Dispatch, Explainers January 15, 2020

Impeachment Trial Witnesses: Who the Senate Should Call and What They Know

President Donald Trump and Senate Majority Leader Mitch McConnell (R-KY) are engaged in a cover-up by trying to prevent the Senate from holding a fair impeachment trial. They are attempting to block witnesses from testifying because it is clear that these witnesses will provide damning evidence against the president.

Most of what we know about these potential witnesses’ roles has come from testimony or press reports. In some cases, such as those of Secretary of State Mike Pompeo and Acting Chief of Staff Mick Mulvaney, it also comes from public statements they themselves have made.

Pompeo, Mulvaney, former national security adviser John Bolton, and Vice President Mike Pence can testify to the president’s direct involvement in the plot to extort Ukraine. The other witnesses, who played roles in implementing the White House’s scheme, can shed light on what they did and on whose orders they did it. Furthermore, the documents they possess could corroborate the allegations against Trump. It is vital that Congress and the American public learn the truth—which means it is vital that the Senate hold a full trial and demand that the administration produce the witnesses and documents it is trying desperately to hide.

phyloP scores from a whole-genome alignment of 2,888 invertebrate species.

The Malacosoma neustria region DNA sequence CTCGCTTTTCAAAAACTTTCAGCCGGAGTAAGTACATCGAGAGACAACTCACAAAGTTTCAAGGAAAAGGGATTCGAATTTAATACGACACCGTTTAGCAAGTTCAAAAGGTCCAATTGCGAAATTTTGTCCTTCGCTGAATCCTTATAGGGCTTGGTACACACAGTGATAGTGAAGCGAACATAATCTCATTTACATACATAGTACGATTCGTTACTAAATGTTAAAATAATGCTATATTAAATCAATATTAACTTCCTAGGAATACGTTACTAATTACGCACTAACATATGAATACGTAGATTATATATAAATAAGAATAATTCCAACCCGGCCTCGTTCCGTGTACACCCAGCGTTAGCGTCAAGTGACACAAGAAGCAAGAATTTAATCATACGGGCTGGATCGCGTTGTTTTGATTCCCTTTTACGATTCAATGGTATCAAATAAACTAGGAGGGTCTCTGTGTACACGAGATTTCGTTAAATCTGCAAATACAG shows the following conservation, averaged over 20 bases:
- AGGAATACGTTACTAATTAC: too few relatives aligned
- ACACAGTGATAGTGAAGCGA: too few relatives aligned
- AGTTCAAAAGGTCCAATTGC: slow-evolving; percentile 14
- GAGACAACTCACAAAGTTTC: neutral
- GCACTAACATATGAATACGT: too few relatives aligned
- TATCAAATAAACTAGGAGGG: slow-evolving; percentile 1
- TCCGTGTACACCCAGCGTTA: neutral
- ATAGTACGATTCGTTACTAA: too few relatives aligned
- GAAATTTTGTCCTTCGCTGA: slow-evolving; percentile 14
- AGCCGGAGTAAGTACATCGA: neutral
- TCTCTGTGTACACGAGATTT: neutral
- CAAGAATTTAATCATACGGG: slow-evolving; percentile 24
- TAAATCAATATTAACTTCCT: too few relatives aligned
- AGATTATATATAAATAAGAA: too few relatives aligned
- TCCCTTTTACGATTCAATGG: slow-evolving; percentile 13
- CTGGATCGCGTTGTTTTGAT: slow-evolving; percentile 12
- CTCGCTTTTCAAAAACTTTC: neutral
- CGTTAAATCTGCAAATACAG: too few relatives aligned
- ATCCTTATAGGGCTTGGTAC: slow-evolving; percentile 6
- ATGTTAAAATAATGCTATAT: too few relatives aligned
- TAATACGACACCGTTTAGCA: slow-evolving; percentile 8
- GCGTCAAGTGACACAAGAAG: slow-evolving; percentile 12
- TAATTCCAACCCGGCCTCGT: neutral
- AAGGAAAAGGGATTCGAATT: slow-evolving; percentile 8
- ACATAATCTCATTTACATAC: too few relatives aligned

Trump’s defenders in Congress claim that they have heard no firsthand evidence of Trump’s abuses of power. That’s because Trump has stonewalled Congress, preventing those with firsthand knowledge from testifying or producing documents. To rectify that, here are 11 witnesses the Senate should call to testify in the impeachment trial and what they should be asked about.